I used to take the same position as Tyson, which is "empirical agnosticism." And you're right, faith is irrelevant to empirical agnosticism, because the empirical agnostic does not adhere to faith nor a lack thereof faith. Faith is, as you said, entirely irrelevant. Empirical agnosticism ultimately says, "We do not know if there is a God, but perhaps one day we can know." So, if you don't know, you don't go around saying "I believe" or "I disbelieve," likewise, you wouldn't say, "I have faith," nor would you say "I don't have faith." If you do not believe or if you do not have faith, then you'd be an atheist.

So, as Tyson points out in that YouTube clip, he wouldn't categorize himself as "atheist," as he takes the stand-alone position of "empirical agnosticism."

Matt, faith as the foundation for there being a god is not enough for me. Furthermore, the Christian right wing fundamentalists have a great deal of influence over a great many people politically and economically. I vehemently speak up to  disagree with their stand and attempt to match volume and intensity by firmly  proclaiming I see no evidence to believe in the "young earth," creation as described by those who have faith in the bible and teachings, tradition and dogma. The virgin birth, resurrection and transcendence make no sense. When I watch debates between atheists and christian apologeticists, I perceive nothing more than "faith," "belief," "feel good," "the bible says so," "god is the author of the bible," and such nonsense defenses. 

When Intelligent Design or Creationism tries to put it's head in the school science department, I will be there to block them. If they want to have comparative religion, I am able and willing to teach it. 

I was a let-every-person-think-for-him-or-her-self person, but no longer. In my opinion, yahweh, god, allah, and any other mystical character are creation from human imagination and served a purpose that no long needs such tales.

When tribal wars defending one or another religion and they had rocks and bows and arrows it was one thing. Today we have the capacity to destroy all that is good and beautiful and delicious and inspiring. We, homo sapiens, need to grow up, look at reality, put beliefs to a test for validity and figure out a way to get along.
Drones? high powered rifles? bombs? bullets? poisons? They are the stuff that requires wise and honorable people. We have not reached that level of development, yet. We continue to think as a cave person. 

While I agree that the major religions practiced in places like America, Australia, or the U.K. have a great effect and influence on people's lives in ways that significantly inhibit their freedom, for me it hasn't taken away to the deeper mysteries of religion. I mean, I get the whole Greta Christina-esque rant, why some atheists choose to be "active atheists" or "non-theists," so on and so forth... You mentioned that we have to figure out a way to "get along," I don't think taking the anti-theist position is the way to go, even if it's veiled through secularism or some other euphemistic synonym that people use for atheism, it still carries connotations of contentiousness. Just as Satan in Christianity represents a pure evil where no good could ever come about, a kind of "eternal enemy," and how do you resolve that?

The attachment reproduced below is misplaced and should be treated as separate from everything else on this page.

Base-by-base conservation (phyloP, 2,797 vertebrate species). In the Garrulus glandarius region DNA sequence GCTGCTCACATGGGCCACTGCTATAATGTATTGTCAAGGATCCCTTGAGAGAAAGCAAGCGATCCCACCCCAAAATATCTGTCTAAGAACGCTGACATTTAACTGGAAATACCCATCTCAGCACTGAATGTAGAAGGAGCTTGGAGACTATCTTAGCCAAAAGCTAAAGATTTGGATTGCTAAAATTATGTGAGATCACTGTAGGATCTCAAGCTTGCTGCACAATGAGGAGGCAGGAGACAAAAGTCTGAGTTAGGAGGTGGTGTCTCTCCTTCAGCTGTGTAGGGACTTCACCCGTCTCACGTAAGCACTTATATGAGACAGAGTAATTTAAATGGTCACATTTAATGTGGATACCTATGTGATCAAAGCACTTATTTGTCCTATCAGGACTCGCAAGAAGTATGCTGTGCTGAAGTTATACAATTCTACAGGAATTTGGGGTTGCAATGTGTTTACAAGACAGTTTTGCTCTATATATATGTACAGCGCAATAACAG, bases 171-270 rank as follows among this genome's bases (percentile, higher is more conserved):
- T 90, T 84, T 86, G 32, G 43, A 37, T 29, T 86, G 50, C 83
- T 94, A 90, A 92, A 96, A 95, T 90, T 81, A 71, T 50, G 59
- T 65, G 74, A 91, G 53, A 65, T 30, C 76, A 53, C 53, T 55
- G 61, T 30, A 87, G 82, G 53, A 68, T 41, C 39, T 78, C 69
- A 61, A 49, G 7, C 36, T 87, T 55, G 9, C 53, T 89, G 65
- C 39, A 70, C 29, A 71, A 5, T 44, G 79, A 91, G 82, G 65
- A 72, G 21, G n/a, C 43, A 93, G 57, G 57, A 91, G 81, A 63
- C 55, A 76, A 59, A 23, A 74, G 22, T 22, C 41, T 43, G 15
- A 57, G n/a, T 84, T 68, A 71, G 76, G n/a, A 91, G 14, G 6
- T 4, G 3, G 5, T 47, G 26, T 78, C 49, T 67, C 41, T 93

All the Greta-esque fury and wrath aside, I still think agnosticism holds as a very conservative and skeptical position. You mentioned comparative religion. I've been studying comparative religion for about 4 years now, and you know, when you actually take the time to study eastern religion, low and behold, you find a religion completely compatible with things like evolution, The Big Bang, M-Theory, etc.


I used to hold the position of empirical agnosticism, but then when I came across the work of certain philosophers such as Alan Watts and Terence McKenna, I came to find a whole new perspective that sheds light on a lot of the confusion that people encounter in many of the major religions around the word, including Christianity, Buddhism, Judaism, Islam, Hinduism, Taoism, etc. 

You opined that yahweh, God, Allah, and any other "mystical character" are all creations from the human imagination and served a purpose that no longer needs such tales. Well, if I may offer an entirely different take on this opinion of yours where God is not thought up, conjured, or imagined, but rather interpreted through a kind of afflatus. I'll link you to a thread I've recently introduced this idea to, just search "Perennial Philosophy."


Btw, it's just something to consider! I'm not trying to sell you on this point of view, I'd simply like for you to consider it.

Me too.  On Facebook I say I'm a Secular Humanist (not atheist).  Make 'em look it up; they'll get the drift!